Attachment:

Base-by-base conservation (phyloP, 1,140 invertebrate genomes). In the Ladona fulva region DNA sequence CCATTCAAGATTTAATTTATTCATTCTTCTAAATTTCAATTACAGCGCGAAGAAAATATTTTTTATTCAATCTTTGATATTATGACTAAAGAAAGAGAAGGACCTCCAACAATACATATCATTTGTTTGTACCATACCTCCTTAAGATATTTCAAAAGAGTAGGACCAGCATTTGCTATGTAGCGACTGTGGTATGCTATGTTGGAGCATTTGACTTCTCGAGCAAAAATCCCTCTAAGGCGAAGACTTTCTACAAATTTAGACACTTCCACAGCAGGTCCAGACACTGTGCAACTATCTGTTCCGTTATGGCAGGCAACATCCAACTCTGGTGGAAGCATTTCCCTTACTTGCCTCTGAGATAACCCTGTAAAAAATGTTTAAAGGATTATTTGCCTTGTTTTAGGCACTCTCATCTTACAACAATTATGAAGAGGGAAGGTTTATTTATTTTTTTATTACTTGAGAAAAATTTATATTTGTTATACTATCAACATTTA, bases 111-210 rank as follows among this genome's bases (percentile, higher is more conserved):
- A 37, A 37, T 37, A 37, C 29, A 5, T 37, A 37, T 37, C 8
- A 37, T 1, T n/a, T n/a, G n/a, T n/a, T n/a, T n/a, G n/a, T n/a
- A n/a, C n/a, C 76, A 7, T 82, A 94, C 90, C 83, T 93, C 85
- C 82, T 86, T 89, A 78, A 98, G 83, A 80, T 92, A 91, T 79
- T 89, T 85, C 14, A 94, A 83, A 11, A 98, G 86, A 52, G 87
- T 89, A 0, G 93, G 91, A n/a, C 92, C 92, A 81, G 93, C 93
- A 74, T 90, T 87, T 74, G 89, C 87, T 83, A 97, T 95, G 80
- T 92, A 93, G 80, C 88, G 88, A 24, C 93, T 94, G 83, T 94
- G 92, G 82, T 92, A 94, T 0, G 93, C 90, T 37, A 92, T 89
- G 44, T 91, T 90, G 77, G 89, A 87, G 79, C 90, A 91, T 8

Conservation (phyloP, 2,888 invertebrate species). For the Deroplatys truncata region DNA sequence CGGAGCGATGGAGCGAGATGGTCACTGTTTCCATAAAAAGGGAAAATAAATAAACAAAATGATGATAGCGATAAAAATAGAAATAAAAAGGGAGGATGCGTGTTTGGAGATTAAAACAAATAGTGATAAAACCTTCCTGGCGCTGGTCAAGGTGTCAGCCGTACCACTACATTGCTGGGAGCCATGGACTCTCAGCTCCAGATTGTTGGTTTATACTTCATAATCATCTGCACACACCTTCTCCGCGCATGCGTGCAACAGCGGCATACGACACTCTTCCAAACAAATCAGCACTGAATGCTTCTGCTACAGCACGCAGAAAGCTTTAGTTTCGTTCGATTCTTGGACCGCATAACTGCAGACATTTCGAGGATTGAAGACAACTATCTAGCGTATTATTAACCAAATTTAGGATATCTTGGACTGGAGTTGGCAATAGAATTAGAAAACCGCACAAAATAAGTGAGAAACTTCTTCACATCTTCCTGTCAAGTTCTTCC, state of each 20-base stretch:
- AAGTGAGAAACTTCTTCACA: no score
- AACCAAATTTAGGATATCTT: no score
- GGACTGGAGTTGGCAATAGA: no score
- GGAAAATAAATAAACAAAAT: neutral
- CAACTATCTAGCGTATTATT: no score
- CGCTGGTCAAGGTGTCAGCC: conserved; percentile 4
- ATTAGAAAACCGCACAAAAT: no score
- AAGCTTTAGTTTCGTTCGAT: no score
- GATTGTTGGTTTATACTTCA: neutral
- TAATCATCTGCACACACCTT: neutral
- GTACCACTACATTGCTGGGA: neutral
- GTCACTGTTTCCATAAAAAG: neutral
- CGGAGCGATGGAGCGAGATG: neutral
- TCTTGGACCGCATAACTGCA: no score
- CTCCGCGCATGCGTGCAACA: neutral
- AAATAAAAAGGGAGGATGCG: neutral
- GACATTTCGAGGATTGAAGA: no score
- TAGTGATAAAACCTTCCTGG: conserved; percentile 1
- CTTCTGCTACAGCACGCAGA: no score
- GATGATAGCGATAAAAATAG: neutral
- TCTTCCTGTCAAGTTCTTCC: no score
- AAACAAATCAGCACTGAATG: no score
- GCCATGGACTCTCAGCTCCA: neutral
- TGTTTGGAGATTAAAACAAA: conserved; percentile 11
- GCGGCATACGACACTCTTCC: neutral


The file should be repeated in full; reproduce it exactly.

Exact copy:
Base-by-base conservation (phyloP, 1,140 invertebrate genomes). In the Ladona fulva region DNA sequence CCATTCAAGATTTAATTTATTCATTCTTCTAAATTTCAATTACAGCGCGAAGAAAATATTTTTTATTCAATCTTTGATATTATGACTAAAGAAAGAGAAGGACCTCCAACAATACATATCATTTGTTTGTACCATACCTCCTTAAGATATTTCAAAAGAGTAGGACCAGCATTTGCTATGTAGCGACTGTGGTATGCTATGTTGGAGCATTTGACTTCTCGAGCAAAAATCCCTCTAAGGCGAAGACTTTCTACAAATTTAGACACTTCCACAGCAGGTCCAGACACTGTGCAACTATCTGTTCCGTTATGGCAGGCAACATCCAACTCTGGTGGAAGCATTTCCCTTACTTGCCTCTGAGATAACCCTGTAAAAAATGTTTAAAGGATTATTTGCCTTGTTTTAGGCACTCTCATCTTACAACAATTATGAAGAGGGAAGGTTTATTTATTTTTTTATTACTTGAGAAAAATTTATATTTGTTATACTATCAACATTTA, bases 111-210 rank as follows among this genome's bases (percentile, higher is more conserved):
- A 37, A 37, T 37, A 37, C 29, A 5, T 37, A 37, T 37, C 8
- A 37, T 1, T n/a, T n/a, G n/a, T n/a, T n/a, T n/a, G n/a, T n/a
- A n/a, C n/a, C 76, A 7, T 82, A 94, C 90, C 83, T 93, C 85
- C 82, T 86, T 89, A 78, A 98, G 83, A 80, T 92, A 91, T 79
- T 89, T 85, C 14, A 94, A 83, A 11, A 98, G 86, A 52, G 87
- T 89, A 0, G 93, G 91, A n/a, C 92, C 92, A 81, G 93, C 93
- A 74, T 90, T 87, T 74, G 89, C 87, T 83, A 97, T 95, G 80
- T 92, A 93, G 80, C 88, G 88, A 24, C 93, T 94, G 83, T 94
- G 92, G 82, T 92, A 94, T 0, G 93, C 90, T 37, A 92, T 89
- G 44, T 91, T 90, G 77, G 89, A 87, G 79, C 90, A 91, T 8

Conservation (phyloP, 2,888 invertebrate species). For the Deroplatys truncata region DNA sequence CGGAGCGATGGAGCGAGATGGTCACTGTTTCCATAAAAAGGGAAAATAAATAAACAAAATGATGATAGCGATAAAAATAGAAATAAAAAGGGAGGATGCGTGTTTGGAGATTAAAACAAATAGTGATAAAACCTTCCTGGCGCTGGTCAAGGTGTCAGCCGTACCACTACATTGCTGGGAGCCATGGACTCTCAGCTCCAGATTGTTGGTTTATACTTCATAATCATCTGCACACACCTTCTCCGCGCATGCGTGCAACAGCGGCATACGACACTCTTCCAAACAAATCAGCACTGAATGCTTCTGCTACAGCACGCAGAAAGCTTTAGTTTCGTTCGATTCTTGGACCGCATAACTGCAGACATTTCGAGGATTGAAGACAACTATCTAGCGTATTATTAACCAAATTTAGGATATCTTGGACTGGAGTTGGCAATAGAATTAGAAAACCGCACAAAATAAGTGAGAAACTTCTTCACATCTTCCTGTCAAGTTCTTCC, state of each 20-base stretch:
- AAGTGAGAAACTTCTTCACA: no score
- AACCAAATTTAGGATATCTT: no score
- GGACTGGAGTTGGCAATAGA: no score
- GGAAAATAAATAAACAAAAT: neutral
- CAACTATCTAGCGTATTATT: no score
- CGCTGGTCAAGGTGTCAGCC: conserved; percentile 4
- ATTAGAAAACCGCACAAAAT: no score
- AAGCTTTAGTTTCGTTCGAT: no score
- GATTGTTGGTTTATACTTCA: neutral
- TAATCATCTGCACACACCTT: neutral
- GTACCACTACATTGCTGGGA: neutral
- GTCACTGTTTCCATAAAAAG: neutral
- CGGAGCGATGGAGCGAGATG: neutral
- TCTTGGACCGCATAACTGCA: no score
- CTCCGCGCATGCGTGCAACA: neutral
- AAATAAAAAGGGAGGATGCG: neutral
- GACATTTCGAGGATTGAAGA: no score
- TAGTGATAAAACCTTCCTGG: conserved; percentile 1
- CTTCTGCTACAGCACGCAGA: no score
- GATGATAGCGATAAAAATAG: neutral
- TCTTCCTGTCAAGTTCTTCC: no score
- AAACAAATCAGCACTGAATG: no score
- GCCATGGACTCTCAGCTCCA: neutral
- TGTTTGGAGATTAAAACAAA: conserved; percentile 11
- GCGGCATACGACACTCTTCC: neutral